In addition to his sagging poll numbers, Mitt Romney received some bad news with the release of new FBI statistics showing his record on crime as governor. The Boston Herald reports:
New FBI statistics show that murders and other violent crimes rose in
Massachusetts under former Gov. Mitt Romney while plummeting in many parts of the country, a fact that could haunt the ex-governor on the presidential trail.
The newly released figures show that murders were up 7.5 percent in the
Bay State and 25 percent in Boston from 2002 to 2006 while Romney was governor.
From 2005 to 2006 – most of which Romney spent out-of-state campaigning – murders were up 4.5 percent in
Massachusetts, outpacing the national increase of 1.8 percent. In New England, murders were up 1.9 percent but some states, including Rhode Island and New Hampshire, saw double-digit declines.
But Romney spokesman Eric Fehrnstrom said the ex-governor has "a strong record on public safety."
"He hired more state police officers, pushed for the death penalty and signed new laws making it easier to imprison sex offenders and keep track of them once they get out of jail," Fehrnstrom said.
Someone sympathetic to Rudy Giuliani was quick to draw a contrast between Romney's record on crime as governor, and Giuliani's record as mayor. To take one example, whereas the number of murders jumped 7.5 percent in
This also brings up a broader point I have made in another venue. Romney supporters tend to conflate his successful business career and leadership of the Olympics with his governing record to create an overall impression of executive competence. But while being a success in business can translate into success as a public executive, one doesn't necessarily follow from the other. And the more you look at Romney's record for the four years that he actually had to run a government, it really isn't all that impressive. To be sure, he was better than any Democrat would have been, and he helped control spending and fend off tax increases to eliminate the deficit. But he also raised fees and instituted a healthcare plan that he has had to run away from as a presidential candidate. Everything about Romney's gubernatorial record suggests he viewed the office like the eager high school student who volunteers at a soup kitchen one Saturday so he can list "community service" on his college application. How else can one explain such actions as signing an agreement to let state troopers go after illegal immigrants just weeks before he left office, even though he knew it would be rescinded by the incoming Democratic governor? These crime numbers are just the latest example of Romney's record as governor not holding up to close scrutiny.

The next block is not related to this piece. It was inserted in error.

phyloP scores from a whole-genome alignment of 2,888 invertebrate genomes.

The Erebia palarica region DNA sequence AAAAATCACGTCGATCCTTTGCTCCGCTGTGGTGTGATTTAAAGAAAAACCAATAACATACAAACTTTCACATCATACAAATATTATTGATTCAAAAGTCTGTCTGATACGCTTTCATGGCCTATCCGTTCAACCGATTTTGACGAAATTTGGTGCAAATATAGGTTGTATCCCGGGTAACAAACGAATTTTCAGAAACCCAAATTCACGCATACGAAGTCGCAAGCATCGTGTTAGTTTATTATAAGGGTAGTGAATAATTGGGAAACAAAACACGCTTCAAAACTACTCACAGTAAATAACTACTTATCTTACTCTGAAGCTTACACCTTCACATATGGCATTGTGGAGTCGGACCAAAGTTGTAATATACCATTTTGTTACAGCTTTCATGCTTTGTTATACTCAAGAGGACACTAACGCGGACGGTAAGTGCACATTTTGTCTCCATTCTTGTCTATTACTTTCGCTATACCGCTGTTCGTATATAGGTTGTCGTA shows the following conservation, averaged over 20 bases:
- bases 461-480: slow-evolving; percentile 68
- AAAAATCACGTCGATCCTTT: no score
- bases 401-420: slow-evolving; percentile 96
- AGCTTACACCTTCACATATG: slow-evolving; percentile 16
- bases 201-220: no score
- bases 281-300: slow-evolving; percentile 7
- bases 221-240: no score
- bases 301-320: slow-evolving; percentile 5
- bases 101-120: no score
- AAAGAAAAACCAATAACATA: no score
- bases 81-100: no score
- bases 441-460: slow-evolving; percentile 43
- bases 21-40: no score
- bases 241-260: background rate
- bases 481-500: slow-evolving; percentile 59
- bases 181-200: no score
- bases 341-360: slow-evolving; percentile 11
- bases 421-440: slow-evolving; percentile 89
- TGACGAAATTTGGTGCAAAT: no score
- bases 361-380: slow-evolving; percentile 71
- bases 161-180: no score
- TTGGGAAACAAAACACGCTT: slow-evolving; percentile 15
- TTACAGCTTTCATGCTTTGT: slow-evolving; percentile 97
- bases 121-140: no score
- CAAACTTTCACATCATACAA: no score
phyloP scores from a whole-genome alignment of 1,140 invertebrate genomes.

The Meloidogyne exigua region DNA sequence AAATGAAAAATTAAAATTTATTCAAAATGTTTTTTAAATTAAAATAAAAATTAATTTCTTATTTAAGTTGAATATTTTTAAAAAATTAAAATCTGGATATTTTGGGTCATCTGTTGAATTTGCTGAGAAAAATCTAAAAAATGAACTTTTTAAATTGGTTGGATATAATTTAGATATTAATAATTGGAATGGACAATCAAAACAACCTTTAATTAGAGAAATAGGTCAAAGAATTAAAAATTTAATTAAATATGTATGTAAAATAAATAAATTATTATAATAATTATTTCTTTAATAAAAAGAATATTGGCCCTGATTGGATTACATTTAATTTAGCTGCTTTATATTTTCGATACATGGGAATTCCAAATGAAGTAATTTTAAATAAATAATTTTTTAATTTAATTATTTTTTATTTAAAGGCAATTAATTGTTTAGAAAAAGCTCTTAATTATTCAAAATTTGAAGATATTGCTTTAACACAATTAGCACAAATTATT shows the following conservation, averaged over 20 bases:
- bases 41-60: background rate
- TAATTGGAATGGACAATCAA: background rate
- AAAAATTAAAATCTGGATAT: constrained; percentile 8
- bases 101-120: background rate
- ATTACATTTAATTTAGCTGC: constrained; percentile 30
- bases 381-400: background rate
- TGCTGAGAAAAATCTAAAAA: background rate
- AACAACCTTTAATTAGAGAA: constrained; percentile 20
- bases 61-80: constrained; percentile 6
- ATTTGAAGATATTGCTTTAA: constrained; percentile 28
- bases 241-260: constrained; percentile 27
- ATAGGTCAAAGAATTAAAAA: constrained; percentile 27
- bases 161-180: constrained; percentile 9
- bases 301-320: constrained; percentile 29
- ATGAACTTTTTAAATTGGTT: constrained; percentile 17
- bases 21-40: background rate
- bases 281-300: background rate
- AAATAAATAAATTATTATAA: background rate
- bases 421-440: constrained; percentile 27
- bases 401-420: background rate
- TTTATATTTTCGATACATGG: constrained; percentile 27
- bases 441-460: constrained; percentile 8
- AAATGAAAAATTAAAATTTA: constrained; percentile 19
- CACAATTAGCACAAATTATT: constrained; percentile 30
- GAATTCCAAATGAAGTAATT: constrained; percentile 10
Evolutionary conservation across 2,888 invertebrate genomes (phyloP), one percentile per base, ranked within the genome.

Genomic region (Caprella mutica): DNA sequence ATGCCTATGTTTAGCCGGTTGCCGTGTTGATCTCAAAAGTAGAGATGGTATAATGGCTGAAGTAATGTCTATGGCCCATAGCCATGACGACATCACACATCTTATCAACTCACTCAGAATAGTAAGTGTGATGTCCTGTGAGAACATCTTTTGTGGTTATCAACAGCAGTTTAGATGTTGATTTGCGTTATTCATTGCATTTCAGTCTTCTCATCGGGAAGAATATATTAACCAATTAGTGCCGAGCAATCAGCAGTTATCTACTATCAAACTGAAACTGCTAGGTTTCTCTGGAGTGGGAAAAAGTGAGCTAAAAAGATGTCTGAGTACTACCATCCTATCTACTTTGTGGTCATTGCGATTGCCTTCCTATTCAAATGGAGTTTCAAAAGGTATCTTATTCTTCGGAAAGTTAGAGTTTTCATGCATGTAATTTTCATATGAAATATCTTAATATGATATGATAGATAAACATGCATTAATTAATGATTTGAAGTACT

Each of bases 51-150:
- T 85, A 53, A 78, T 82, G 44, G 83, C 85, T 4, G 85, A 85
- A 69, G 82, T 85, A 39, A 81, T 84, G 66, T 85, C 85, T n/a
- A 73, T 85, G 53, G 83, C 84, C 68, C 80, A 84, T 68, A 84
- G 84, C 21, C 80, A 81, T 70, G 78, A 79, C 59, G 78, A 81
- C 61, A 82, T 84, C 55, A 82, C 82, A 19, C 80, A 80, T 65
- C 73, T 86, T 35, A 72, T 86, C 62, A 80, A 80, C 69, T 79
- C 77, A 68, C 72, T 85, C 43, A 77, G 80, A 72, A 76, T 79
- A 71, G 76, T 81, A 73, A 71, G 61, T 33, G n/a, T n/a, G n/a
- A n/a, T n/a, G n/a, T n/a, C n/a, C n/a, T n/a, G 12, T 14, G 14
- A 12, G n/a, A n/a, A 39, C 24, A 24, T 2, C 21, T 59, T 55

In comments, a defense of Romney:
Regarding Romney and Crime, one only has to look at our radical liberal legislature to understand he didn't have much of a chance to do anything. He vetoed, they laughed and overruled his veto. The fact Romney achieved as much as he did was a small miracle. For heaven sakes look at our two Senators and our congress delegation. They're all radical liberals. Romney deserves a lot of credit for fighting for the people. We live in a socialist state and if the Republican party cared about the northeast, they'd have people ready to debate Kennedy, Kerry and all the Democrat Congress here in this state. We need a Massachusetts' miracle and soon. These liberals are taxing and spending to our detriment.
Fair enough. But if we employ that argument, Giuliani's accomplishments in New York City become even more impressive. Giuliani faced an environment in New York City that was at least as hostile to conservative ideas as Massachusetts under Romney, if not more so. Democrats outnumbered Republicans on the New York City Council 45-6, for instance. The New York Times, the ACLU, Al Sharpton, and every other liberal interest group fought everything he did tooth and nail. Yet Giuliani was still able to reduce crime, cut taxes, slash welfare rolls, etc.